The author is Elizabeth Sandham whose other works suggest a strongly Christian intent, perhaps most particularly in her “The History and Conversion of the Jewish Boy” which is credited as one of the first conversion novels intended for children. In this collection of tales Sandham seeks to provide uplifting morals for children to consider. The first story, The Stolen Jack-ass, is largely the account of a good boy making well. He encounters some difficulties, but they are hardly insurmountable. Suffice it to say that an industrious young lad creates a remunerative service, cleverly expands it and provides comfort and ease to his impoverished family, is thwarted and faces catastrophe but is swiftly rescued and all ends well. The God-mother narrator concludes by saying that the tale “struck me so much, that I made a memorandum of the heads of it before I went to bed, concluding that the perusal of it would give pleasure to my dear God-daughter.”
By the standards of contemporary instructive stories for children the protagonist of “The Naughty Boy Punished” gets off relatively lightly—he survives his comeuppance. The God-mother recounts a litany of bad-tempered jokes young George has played, usually to the harm of others, culminating in a particular cruelty which ends badly for him.
The poor girl burst into tears, and George laughing, asked her why she did not take hold of the handle; but his laughing was, in an instance turned to screams, and bitter lamentations, for turning to run away, the milk had made the ground so soft, that his foot slipped, and he fell with his leg under him, and broke it just above the ancle [sic].
Nobody was sorry for the accident, and when it was told that he would be confined three months or more, the people in the village said: “So much the better, he will be out of the way of doing mischief.”
As naughty as George was, Charles was good. Having a wealthy father and a comfortable life, this boy was also liberally educated. When he encounters a fisherman who is poor, but good, whose wife is illiterate, but good, who fear their only child will never learn to read or write. Charles undertakes to tutor the boy during his break from his own lessons. His father begins to wonder at his absences and suspects the worst. Upon investigation he discovers the happy truth and rewarded his exemplary child.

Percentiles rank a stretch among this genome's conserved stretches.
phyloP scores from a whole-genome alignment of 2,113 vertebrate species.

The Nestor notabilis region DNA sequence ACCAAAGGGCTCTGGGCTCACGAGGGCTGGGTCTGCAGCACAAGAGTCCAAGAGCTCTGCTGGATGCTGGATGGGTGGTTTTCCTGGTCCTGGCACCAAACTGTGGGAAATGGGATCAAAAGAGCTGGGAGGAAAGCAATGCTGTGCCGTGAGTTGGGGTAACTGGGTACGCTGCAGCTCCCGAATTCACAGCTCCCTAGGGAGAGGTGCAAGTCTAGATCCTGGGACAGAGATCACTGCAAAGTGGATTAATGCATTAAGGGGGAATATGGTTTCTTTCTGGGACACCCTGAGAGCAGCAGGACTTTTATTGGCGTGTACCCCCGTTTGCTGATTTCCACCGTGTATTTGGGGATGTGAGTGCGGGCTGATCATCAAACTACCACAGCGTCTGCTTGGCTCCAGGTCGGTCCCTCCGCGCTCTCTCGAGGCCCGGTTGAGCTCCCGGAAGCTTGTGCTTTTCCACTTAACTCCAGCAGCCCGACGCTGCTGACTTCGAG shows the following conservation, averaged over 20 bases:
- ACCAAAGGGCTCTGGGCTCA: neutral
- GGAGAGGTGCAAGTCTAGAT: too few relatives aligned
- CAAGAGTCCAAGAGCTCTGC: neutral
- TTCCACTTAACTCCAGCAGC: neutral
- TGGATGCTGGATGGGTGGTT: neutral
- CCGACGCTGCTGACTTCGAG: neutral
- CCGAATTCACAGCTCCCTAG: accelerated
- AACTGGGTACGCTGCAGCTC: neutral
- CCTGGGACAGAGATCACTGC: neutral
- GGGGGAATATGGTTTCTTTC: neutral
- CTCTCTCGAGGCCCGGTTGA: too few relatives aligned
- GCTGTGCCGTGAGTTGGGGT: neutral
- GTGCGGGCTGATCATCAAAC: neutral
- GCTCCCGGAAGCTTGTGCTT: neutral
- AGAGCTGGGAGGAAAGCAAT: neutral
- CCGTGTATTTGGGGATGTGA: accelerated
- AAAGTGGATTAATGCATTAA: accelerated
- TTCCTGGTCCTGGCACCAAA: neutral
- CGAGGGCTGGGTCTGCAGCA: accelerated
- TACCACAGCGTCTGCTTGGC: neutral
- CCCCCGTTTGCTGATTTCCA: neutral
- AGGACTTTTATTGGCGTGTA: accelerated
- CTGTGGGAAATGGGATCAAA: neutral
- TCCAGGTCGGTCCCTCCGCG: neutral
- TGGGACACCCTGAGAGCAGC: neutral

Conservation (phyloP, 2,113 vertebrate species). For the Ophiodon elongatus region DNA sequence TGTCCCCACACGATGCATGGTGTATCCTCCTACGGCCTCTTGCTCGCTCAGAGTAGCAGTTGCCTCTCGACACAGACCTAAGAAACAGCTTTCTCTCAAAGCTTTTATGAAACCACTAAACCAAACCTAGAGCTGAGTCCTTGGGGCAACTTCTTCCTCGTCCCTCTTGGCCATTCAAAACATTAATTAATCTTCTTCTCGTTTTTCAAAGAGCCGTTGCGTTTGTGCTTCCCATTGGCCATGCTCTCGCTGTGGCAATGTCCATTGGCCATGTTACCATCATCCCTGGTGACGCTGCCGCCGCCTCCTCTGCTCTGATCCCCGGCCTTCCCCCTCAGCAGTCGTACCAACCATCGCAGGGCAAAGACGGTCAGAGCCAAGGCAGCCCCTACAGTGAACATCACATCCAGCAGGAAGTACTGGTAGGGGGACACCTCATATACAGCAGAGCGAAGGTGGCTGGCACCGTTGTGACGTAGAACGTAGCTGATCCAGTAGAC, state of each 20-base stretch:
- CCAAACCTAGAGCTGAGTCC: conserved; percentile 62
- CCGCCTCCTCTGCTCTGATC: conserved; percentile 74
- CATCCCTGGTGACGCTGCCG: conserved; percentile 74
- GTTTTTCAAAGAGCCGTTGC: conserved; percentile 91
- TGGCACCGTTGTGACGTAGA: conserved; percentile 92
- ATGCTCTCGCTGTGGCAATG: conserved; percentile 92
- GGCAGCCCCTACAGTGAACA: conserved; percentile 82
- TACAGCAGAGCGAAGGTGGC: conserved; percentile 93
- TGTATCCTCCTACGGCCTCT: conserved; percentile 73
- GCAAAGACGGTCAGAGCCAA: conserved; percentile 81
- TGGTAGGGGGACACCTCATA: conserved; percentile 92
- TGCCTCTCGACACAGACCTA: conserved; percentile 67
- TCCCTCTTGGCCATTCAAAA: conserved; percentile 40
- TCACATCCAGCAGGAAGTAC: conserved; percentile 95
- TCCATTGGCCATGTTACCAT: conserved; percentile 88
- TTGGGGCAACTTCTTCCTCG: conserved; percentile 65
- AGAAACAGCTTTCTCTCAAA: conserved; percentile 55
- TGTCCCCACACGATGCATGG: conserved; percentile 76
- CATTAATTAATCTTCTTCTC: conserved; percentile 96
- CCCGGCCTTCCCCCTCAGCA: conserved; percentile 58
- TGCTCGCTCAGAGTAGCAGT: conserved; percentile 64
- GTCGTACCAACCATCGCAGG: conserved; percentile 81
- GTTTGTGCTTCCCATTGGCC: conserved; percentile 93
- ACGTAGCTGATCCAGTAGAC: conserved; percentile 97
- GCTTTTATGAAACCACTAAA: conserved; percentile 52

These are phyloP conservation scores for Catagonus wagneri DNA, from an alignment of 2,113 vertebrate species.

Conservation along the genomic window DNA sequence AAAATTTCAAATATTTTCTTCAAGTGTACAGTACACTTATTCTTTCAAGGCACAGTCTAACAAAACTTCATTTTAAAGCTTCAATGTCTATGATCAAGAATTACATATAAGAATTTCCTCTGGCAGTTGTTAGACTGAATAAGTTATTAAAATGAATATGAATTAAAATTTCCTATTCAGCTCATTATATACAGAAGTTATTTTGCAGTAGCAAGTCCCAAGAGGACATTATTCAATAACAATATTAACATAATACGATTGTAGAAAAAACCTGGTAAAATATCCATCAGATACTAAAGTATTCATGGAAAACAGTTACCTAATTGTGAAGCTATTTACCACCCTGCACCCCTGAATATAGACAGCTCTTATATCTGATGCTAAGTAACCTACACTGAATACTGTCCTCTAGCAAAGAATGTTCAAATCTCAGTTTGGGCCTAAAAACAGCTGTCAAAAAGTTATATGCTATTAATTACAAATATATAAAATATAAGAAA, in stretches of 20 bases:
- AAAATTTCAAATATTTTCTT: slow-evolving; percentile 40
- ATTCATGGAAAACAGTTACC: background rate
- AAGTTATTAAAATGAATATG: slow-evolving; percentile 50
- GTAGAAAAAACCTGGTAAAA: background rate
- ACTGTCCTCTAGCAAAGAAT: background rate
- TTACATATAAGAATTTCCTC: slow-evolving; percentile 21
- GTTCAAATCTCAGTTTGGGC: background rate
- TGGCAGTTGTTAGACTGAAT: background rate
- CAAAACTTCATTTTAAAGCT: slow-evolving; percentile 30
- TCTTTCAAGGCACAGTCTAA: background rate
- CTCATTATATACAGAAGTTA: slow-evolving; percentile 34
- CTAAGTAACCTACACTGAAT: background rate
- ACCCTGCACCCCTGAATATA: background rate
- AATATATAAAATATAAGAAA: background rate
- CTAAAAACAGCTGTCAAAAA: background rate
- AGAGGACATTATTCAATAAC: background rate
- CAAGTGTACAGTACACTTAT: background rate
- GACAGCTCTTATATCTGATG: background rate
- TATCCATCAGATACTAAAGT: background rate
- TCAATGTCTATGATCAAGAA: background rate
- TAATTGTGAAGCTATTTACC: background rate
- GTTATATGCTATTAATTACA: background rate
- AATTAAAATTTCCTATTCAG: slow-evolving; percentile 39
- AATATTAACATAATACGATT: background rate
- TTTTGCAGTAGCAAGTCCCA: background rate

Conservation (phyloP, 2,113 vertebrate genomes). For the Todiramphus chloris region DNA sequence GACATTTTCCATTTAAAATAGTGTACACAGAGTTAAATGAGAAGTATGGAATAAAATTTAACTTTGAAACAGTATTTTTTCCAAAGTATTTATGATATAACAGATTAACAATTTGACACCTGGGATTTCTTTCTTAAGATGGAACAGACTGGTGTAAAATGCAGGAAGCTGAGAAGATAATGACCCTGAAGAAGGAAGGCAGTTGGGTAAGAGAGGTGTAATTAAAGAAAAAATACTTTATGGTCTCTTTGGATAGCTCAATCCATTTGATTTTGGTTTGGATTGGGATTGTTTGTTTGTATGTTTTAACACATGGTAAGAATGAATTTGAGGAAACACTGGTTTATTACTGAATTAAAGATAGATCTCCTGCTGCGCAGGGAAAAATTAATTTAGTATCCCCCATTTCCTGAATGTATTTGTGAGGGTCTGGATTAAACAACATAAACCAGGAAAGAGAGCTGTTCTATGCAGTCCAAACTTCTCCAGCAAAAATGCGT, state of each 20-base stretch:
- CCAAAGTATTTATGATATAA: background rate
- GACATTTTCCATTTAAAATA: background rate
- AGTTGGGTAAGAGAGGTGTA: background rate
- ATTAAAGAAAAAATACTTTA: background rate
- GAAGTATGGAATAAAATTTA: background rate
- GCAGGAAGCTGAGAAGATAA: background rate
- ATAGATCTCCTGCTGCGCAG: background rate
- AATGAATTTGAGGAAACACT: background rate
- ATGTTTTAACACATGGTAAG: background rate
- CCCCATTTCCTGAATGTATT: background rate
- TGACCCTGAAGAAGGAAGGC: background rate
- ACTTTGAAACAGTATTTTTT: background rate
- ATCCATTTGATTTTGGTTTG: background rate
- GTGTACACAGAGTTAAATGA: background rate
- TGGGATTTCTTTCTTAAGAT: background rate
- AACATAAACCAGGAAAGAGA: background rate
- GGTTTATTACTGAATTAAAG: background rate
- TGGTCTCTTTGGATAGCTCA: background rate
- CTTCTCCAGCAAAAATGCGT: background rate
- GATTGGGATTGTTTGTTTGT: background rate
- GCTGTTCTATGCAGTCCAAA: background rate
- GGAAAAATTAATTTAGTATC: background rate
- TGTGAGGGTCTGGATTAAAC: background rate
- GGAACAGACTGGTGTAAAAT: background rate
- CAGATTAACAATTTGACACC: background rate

…he was very much applauded, and was the very next morning taken into the town, where he was presented with a great number of very pretty books, both for himself and Joe, with an ink-stand for him, and a good quantity of writing paper and pens and ink. Charles was the happiest of all creatures, when he scampered away to the fisherman’s hut, his little hands filled with the parcels, and his heart beating with joy; and his pleasure was increased when he spread out his presents on the kitchen table, to the wondering eyes of Joe and his mother.
Possibly, there is a cloying quality to these tales, but the author embodies the important viewpoint of her era and place that Christianity must be paramount in the instruction of children.
For more information about Early American Imprints, Series II: Supplement 3 from the American Antiquarian Society, 1801-1819, please contact Readex Marketing.